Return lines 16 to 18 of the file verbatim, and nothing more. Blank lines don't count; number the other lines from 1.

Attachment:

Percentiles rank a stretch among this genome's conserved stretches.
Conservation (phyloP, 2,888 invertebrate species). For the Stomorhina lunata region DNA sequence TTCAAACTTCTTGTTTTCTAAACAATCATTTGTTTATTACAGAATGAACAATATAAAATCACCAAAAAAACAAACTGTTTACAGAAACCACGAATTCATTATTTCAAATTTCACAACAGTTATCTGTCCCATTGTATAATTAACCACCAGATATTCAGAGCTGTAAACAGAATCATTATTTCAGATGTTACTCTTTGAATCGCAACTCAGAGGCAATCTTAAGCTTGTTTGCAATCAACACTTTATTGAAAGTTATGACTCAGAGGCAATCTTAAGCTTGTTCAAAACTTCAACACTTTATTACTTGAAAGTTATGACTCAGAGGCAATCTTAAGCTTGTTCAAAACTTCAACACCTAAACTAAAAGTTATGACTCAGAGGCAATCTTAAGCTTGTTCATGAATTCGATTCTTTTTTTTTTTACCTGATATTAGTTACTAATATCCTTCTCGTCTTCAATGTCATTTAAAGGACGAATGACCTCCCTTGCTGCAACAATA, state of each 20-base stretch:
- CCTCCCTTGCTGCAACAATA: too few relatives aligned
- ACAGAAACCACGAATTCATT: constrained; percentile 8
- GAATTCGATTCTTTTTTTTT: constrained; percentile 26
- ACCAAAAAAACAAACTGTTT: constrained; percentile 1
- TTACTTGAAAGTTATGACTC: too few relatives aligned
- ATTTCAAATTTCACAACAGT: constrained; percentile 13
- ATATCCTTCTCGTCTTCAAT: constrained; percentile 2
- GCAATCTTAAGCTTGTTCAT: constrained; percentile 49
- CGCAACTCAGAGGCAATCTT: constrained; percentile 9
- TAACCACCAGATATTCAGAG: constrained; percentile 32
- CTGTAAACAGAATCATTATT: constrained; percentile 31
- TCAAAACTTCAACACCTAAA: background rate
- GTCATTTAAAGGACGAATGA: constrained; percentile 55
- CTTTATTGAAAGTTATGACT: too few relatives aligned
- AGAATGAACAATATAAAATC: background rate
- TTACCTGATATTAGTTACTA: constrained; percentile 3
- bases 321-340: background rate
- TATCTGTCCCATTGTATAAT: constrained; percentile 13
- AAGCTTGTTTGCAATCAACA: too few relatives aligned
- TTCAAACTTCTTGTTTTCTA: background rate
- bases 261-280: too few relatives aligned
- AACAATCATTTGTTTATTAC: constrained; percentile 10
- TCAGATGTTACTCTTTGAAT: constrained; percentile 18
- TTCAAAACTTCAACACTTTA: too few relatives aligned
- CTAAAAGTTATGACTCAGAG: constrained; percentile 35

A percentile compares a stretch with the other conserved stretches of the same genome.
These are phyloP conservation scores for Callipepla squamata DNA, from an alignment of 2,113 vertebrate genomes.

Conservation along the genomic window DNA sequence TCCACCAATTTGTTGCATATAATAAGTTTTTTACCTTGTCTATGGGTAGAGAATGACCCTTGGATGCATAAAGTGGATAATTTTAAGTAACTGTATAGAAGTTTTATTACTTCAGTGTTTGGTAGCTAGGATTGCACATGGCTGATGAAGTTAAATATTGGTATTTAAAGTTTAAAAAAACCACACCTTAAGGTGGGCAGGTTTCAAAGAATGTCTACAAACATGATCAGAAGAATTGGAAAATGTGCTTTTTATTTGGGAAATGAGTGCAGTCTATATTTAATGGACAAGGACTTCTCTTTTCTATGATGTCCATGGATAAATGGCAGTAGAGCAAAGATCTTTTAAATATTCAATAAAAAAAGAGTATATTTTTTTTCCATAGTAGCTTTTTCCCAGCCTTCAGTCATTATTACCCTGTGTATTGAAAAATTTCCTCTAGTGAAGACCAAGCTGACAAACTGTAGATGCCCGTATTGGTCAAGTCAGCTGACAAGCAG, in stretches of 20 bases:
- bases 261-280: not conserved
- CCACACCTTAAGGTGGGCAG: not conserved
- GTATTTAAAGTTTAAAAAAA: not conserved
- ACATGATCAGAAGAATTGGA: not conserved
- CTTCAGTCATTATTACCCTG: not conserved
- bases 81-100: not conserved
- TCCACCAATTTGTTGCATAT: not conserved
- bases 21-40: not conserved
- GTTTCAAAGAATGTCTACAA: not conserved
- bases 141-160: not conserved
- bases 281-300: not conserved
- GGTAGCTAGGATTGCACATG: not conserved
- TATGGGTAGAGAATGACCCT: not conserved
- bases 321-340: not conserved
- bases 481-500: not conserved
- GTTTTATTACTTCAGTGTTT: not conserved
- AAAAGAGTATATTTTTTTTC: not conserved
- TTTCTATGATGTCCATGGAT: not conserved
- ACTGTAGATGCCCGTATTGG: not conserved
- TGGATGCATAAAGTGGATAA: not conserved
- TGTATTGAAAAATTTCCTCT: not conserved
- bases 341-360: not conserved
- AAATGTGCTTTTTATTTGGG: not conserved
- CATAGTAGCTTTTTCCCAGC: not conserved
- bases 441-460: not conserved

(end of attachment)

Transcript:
- CTTTATTGAAAGTTATGACT: too few relatives aligned
- AGAATGAACAATATAAAATC: background rate
- TTACCTGATATTAGTTACTA: constrained; percentile 3